September 18, 2015, Number 33
Download the full September 18, 2015 Number 33 (PDF) update.
Next Week: TML Annual Conference in San Antonio!
Join us in beautiful San Antonio for the Texas Municipal League’s (TML) 103rd Annual Conference and Exhibition, September 22 to 25, at the Henry B. Gonzalez Convention Center.
Bringing together a record number of delegates from throughout Texas, the TML Annual Conference offers opportunity to share ideas, participate in educational sessions, discuss future strategies, and visit with more than 350 exhibiting companies on products and services that can benefit your town or city.
Go to the TML conference website for more information or to register.
The U.S. Environmental Protection Agency (EPA) plans to issue new Ozone National Ambient Air Quality Standards (NAAQS) by October 1, 2015. The NAAQS are periodically established by the EPA pursuant to the federal Clean Air Act.
In response to a legal challenge arguing that the standard did not adequately protect human health as required by law, the EPA announced in 2010 that it would revisit the standard (75 parts per billon (ppb)) set in 2008. It proposed a new standard of between 60 and 70 ppb, and ultimately submitted a standard of 65 ppb to the White House Office of Management and Budget for the last step in the regulatory approval process. In September 2011, the proposed standard was halted by the White House. That left the standard at the 2008 level of 75 ppb.
In September 2014, EPA staff re-examined the issue and determined that there is adequate evidence for again trying to lower the existing ozone standard to somewhere between 70 ppb and 60 ppb. The next month, EPA proposed lowering the ozone standard to between 65 ppb and 70 ppb. Around the same time, a federal district Court in San Francisco ordered the EPA to issue the new final ozone standards by October 1, 2015, and to continue taking steps to reduce ozone levels across the country.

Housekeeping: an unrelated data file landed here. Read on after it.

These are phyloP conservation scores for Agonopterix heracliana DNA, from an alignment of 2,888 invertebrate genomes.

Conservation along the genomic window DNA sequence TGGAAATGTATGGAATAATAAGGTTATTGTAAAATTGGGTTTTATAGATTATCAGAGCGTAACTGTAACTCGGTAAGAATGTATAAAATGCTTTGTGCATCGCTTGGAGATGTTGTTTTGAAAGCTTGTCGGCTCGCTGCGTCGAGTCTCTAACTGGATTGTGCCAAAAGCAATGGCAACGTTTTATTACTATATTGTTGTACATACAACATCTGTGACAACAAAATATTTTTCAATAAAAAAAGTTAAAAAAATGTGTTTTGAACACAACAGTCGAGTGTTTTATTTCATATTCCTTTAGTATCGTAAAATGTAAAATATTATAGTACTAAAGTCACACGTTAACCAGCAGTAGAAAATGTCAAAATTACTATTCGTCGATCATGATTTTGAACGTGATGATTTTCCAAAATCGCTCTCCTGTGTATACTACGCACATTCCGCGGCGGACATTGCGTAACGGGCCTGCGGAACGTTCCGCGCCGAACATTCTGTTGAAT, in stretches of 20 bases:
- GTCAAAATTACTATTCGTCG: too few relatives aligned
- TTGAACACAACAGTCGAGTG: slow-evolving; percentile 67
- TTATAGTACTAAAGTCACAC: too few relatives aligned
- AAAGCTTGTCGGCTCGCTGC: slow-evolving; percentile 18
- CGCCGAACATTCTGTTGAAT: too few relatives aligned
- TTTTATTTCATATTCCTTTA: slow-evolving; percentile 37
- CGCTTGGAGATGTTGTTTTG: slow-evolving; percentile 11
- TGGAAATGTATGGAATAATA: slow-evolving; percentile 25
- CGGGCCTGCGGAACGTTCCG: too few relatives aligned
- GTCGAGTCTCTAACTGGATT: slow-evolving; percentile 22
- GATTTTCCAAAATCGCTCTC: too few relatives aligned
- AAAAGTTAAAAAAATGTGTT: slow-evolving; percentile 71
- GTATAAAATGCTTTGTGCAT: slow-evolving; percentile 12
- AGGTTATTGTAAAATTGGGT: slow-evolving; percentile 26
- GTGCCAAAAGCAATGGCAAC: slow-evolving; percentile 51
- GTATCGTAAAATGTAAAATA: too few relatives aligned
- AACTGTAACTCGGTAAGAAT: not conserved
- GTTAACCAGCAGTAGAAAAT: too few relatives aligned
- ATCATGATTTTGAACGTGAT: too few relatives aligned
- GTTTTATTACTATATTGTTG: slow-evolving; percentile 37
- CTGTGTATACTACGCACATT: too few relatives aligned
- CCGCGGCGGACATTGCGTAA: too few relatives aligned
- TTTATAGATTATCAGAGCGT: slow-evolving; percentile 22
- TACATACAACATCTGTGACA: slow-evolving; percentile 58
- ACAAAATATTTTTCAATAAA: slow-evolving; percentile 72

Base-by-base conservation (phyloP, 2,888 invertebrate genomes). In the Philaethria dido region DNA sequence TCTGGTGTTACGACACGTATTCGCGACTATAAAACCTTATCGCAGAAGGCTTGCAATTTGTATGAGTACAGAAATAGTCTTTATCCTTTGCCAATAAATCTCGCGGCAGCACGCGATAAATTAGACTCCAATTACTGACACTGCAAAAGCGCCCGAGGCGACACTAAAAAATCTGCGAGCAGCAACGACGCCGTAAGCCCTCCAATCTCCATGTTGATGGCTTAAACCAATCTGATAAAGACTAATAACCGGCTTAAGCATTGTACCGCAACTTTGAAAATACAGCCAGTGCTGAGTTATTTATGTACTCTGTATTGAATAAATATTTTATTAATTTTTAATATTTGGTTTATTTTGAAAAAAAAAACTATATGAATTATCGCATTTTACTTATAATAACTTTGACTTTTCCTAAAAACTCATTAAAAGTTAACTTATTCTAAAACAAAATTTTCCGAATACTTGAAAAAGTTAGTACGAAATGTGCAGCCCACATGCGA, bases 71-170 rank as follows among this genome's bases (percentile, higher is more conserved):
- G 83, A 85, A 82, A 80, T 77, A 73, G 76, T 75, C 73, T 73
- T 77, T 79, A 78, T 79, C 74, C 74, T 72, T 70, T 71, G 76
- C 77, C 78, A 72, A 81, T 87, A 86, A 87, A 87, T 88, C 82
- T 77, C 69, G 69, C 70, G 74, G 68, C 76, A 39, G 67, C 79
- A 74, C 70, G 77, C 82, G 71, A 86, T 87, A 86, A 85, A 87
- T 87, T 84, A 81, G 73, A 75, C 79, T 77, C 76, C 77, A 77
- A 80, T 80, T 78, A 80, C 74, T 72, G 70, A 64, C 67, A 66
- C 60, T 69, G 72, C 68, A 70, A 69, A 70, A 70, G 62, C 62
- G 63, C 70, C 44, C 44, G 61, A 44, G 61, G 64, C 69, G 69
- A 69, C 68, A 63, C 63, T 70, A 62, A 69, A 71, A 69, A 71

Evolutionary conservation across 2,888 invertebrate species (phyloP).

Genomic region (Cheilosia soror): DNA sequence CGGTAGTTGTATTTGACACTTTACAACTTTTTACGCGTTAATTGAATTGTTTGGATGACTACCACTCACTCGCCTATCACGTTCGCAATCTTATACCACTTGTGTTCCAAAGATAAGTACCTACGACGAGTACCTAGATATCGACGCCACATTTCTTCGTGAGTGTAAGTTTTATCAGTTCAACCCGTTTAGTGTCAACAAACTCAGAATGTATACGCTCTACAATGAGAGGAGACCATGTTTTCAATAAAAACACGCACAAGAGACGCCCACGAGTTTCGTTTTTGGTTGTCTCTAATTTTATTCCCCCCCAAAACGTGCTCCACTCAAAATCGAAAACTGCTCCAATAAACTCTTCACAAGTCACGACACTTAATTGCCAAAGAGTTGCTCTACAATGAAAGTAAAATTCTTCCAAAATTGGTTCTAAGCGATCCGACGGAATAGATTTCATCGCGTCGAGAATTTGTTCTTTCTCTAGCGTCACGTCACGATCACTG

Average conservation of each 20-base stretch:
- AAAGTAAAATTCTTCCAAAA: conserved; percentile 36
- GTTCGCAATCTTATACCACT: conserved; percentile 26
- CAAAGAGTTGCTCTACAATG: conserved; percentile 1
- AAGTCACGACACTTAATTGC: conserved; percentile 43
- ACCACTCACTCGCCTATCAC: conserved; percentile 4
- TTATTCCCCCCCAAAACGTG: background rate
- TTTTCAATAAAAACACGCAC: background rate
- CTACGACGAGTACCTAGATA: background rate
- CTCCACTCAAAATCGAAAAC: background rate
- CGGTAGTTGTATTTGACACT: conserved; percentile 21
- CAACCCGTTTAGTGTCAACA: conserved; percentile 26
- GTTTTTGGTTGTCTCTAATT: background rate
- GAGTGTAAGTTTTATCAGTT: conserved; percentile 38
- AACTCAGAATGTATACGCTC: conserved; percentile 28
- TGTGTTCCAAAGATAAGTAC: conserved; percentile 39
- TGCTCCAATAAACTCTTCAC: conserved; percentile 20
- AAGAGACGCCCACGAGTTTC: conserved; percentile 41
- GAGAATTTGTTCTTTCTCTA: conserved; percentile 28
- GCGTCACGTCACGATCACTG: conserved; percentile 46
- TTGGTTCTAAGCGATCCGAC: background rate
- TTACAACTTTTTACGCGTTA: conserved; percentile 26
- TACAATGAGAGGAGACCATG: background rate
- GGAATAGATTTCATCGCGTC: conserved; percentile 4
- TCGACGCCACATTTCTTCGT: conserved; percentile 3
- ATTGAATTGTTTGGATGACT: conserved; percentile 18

More information on the NAAQS process is available at on the EPA's website.
The House version of the oil and gas drilling bill, H.B. 40 (PDF) by Rep. Drew Darby, became law on May 18, 2015, when it was signed by Governor Abbott. The final version of the bill represents a compromise between the Texas Municipal League and the Texas Oil and Gas Association.
City officials should be aware that adoption or amendment of any ordinance regulating oil and gas operations should be in conformity with H.B. 40. Likewise, the League will closely monitor the industry to ensure that the various safe harbor provisions permitted by the bill are respected by operators and their representatives. To assist cities, the League has created an “Oil and Gas Regulation” webpage (Go to the Legal tab and follow on the Topics drop down menu).
The only lawsuit pleadings on the page at present relate to the challenge against the City of Denton’s now-defunct hydraulic fracturing ban. The Denton city council recently repealed the ban that was made moot by the enactment of H.B. 40. As a result, both lawsuits against the city were dismissed by agreement. The dismissal orders are available on the clearinghouse page.
TML member cities may use the material herein for any purpose. No other person or entity may reproduce, duplicate, or distribute any part of this document without the written authorization of the Texas Municipal League.